Legal fees, stamp duty, etc.                                                                $35,000

Renovations and improvements                                                       $85,000

Total cost of property                                                                        $620,000

Net profit                                                                                             $109,000

Less 50% CGT exemption                                                                   $54,500

Taxable capital gain                                                                            $54,500

You have made $109,000 in profit. Now comes the tricky part. From the above, we have a taxable capital gain (of $54,500) that is added to your taxable income and taxed at your marginal tax rates. The following various scenarios will apply to this gain.

If you plan your affairs, you should be able to choose the scenario that has the lowest tax option:

  • If the property is owned in both your and your spouse’s name, then only $27,250 will be added to each of your taxable income for the year.
  • If you limit your income in the year the gain is made, the marginal tax will be lower. For example, if $27,250 is the only income both yourself and your spouse will earn in a year, the tax will be $1720 × 2 = $3440. If the profit is earned by one person, the tax will be $8180.
  • If you are operating your business (hence your other income) through a company, you may be able to do the above by simply reducing the salary you pay yourself in the year the capital gain is made – drawings can be treated as a complying division 7A loan.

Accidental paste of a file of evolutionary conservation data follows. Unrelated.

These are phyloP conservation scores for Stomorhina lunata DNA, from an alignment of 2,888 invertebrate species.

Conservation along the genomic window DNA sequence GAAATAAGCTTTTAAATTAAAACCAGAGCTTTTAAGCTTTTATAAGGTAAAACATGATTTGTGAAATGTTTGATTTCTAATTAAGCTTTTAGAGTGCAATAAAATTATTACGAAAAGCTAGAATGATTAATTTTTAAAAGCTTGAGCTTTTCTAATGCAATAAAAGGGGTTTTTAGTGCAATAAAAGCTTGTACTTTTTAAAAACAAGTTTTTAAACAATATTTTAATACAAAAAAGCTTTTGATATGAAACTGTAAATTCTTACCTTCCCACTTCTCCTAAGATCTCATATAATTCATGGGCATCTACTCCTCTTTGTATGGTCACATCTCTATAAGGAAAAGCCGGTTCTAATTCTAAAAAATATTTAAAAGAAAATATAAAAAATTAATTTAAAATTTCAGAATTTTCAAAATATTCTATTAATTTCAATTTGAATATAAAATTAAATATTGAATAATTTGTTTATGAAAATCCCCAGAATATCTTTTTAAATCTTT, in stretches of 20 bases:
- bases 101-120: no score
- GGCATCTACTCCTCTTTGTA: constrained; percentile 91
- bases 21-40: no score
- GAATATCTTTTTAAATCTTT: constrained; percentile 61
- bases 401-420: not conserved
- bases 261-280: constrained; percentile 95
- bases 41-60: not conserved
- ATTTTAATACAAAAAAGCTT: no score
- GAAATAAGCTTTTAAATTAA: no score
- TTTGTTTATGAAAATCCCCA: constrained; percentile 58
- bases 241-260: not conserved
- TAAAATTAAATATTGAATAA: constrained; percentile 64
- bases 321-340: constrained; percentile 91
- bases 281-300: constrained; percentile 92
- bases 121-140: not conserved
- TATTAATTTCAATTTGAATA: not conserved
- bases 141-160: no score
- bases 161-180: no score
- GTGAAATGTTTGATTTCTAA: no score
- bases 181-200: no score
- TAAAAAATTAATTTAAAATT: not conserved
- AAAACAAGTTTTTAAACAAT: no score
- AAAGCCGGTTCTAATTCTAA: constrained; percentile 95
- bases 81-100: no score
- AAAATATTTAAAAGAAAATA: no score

• If the above property is owned by a company, which we will assume is not a base rate entity (as the income is passive rent income), then the tax payable will be at 30 per cent on $109,000, which is a total of $32,700. Companies do not get the 50 per cent CGT discount.

Tax Tip – This is a very important tax planning tip. Don’t own real estate in a company structure. If you own other assets that have unrealised capital losses, it may pay to realise those losses in the same year.

If you cannot achieve any of the above, tax will be payable at the top marginal rate of 45 per cent, plus the Medicare levy of 2 per cent, totalling 47 per cent. Hence, you pay tax of $25,615.

Again, by planning and being proactive, you can limit the tax payable on the above gain.

The main point is that you have made $109,000 on the above and will pay tax anywhere from $3440 to $25,615 (or $32,700 if owned in a company structure, which I never recommend). Your after-tax profit will range from $105,560 to $83,385.

Still a good result! The 50 per cent CGT exemption on rental properties is something many investors can benefit from. As a taxpayer, you need to ensure you meet all the conditions and apply this concession to reduce your tax.

How can we help? if you have any questions or would like further information, please feel free to give our office on 08 9221 5522 or via email – info@camdenprofessionals.com.au  or arrange a time for a meeting so we can discuss your requirements in more detail.


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Before making an investment decision based on this advice you should consider, with or without the assistance of a securities adviser, whether it is appropriate to your particular investment needs, objectives and financial circumstances. In addition, the examples provided on this page and on this website are for illustrative purposes only.